One-hundred thirty-six undergraduate psychology students at Texas A&M University participated in exchange for credit toward a course requirement. Demographic information was not gathered from this sample. Fourteen participants were excluded from analyses because the computer shutdown due to overheating during the image viewing task, leaving 122 participants for analysis. Participants viewed images selected to induce anger (N = 41), fear (N = 38), or a neutral mood (N = 43) in a between-subjects experimental design. The pictures were borrowed from the International Affective Picture System (IAPS; Lang et al., 2008) and the Internet. After viewing a block of 32 images, tactile sensitivity was assessed using the same two-point discrimination task as in Study 1.
As in Study 1, participants were told that the purpose of the study was to examine the relationship between personality, emotions, and tactile sensitivity. After providing informed consent participants completed the same personality questionnaires as in Study 1. Participants also completed a baseline measure of self-reported emotional states that included the following items: afraid, tranquil, amused, active, scared, angry, glad, desire, alert, nervous, bored, content, depressed, hopeless, determined, pleasant, irritated, enthusiastic, hostile, pleased, mad, excited, guilty, calm, sad, attentive, down, happy, interested, ashamed, proud, strong, good mood, joyful, frustrated, and satisfied. These items were rated on a scale from 1 = very slightly/not at all to 5 = extremely. The anger items included angry, frustrated, hostile, irritated and mad. The fear items included afraid and scared.
Next, participants viewed a series of images selected to elicit fear, anger, or a neutral mood state, respectively. The procedure for the image-viewing task and the anger condition pictures were adopted from Gable and Poole (2014). Pictures in the anger condition depicted anti-patriotic scenes (e.g., flag-burning; borrowed from Gable and Poole, 2014). Pictures in the fear condition depicted scenes of threat (e.g., snakes) and were borrowed from the IAPS [IAPS Picture Numbers: 1050, 1052, 1120, 1300, 1525, 1930, 1932, 2120, 2692, 2811, 3500, 5970, 5971, 6190, 6243, 6250, 6260, 6350, 6510, 6550, 6562, 6570, 6571, 6940, 8480, 8485, 9230, 9426, 9600, 9622, 9630, and 9670]. Pictures in the neutral condition depicted people or objects and were matched to the presence of objects (e.g., buildings) and faces in the fear and anger conditions. Neutral images were taken from the IAPS [IAPS Picture Numbers: 2190, 2210, 2215, 2396, 2440, 2441, 2493, 2499, 2516, and 2595] and the Internet2. Participants viewed 32 images of one of the picture types. Picture sizes (1024 × 768) were equivalent across conditions. All pictures were presented in the center of a 20-inch computer monitor with a gray background. Each trial consisted of a fixation cross (1000 ms) followed by a picture (6000 ms).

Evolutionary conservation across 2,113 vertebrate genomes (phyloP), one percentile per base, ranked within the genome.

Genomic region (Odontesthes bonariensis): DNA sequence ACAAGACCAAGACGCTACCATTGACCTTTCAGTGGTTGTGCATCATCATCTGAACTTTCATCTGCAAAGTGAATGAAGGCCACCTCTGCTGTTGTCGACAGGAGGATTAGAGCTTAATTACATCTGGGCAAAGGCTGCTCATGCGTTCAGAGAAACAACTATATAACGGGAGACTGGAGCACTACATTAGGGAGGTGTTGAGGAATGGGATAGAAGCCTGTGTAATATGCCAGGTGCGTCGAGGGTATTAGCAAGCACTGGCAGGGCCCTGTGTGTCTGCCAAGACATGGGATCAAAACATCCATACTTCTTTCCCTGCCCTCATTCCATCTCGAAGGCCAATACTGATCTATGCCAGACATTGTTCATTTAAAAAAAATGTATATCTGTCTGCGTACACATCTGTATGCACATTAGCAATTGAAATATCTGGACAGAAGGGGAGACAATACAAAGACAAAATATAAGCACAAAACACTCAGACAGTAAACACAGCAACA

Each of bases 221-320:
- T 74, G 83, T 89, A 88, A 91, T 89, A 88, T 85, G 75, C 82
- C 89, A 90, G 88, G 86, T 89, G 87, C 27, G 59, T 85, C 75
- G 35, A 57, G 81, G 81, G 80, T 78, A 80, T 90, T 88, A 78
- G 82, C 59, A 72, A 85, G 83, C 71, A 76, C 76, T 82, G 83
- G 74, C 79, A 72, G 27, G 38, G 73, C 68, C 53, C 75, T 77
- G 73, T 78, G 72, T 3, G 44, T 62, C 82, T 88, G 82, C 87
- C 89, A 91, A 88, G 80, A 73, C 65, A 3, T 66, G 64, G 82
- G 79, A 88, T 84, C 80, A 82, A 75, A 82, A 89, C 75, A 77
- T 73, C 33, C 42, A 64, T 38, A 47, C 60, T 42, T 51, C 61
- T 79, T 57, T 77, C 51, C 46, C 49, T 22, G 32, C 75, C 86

Immediately following the image-viewing task participants completed the same two-point discrimination task as in Study 2. After the two-point discrimination task participants re-viewed the slideshow and rated their emotional state using items related to the specific emotions of interest plus other filler items borrowed from the Positive and Negative Affect Schedule (PANAS-X; Watson and Clark, 1994). Specifically, participants rated on a scale from 1 = very slightly/not at all to 5 = extremely the extent to which the slideshow made them feel afraid, angry, alert, bored, content, pleasant, mad, calm, sad, happy, irritated, and satisfied. Most relevant for the present study are the fear item (afraid) and the anger items (angry, mad, and irritated).
Baseline fear was low (M = 1.30, SD = 0.64) and did not vary by condition, F(2,119) = 0.35, p > 0.70. Post-manipulation fear was assessed with the fear-relevant item (afraid) on the post-manipulation state emotion scale. The picture-viewing manipulation successfully influenced participants post-manipulation self-reported fear, F(2,119) = 94.47, p < 0.001 η2 = 0.62. Post hoc analyses revealed that participants reported more fear after viewing pictures in the fear condition (M = 3.76, SD = 1.10) relative to the anger condition (M = 2.63, SD = 1.02) or neutral condition (M = 1.09, SD = 0.37), ps < 0.001. The anger condition also induced more fear than the neutral condition, p < 0.001.
Baseline anger was low (M = 1.39, p = 0.48) and did not vary as a function of the emotion manipulation, F(2, 119) = 0.83, p = 0.44. Post-manipulation anger was a composite of participants’ responses to the items angry, mad, and irritated (α = 0.94). The picture-viewing manipulation successfully influenced participants post-manipulation anger when controlling for baseline anger, F(2,119) = 122.61, p < 0.001 η2 = 0.68. Post hoc analyses revealed that participants were more angry after viewing pictures in the anger condition (M = 4.11, SD = 0.76) relative to the fear condition (M = 2.79, SD = 1.23) or neutral condition (M = 1.14, SD = 0.51), ps < 0.001. The fear condition also induced more anger than the neutral condition, p < 0.001. These results indicate that the picture slideshows successfully elicited in the intended emotional states.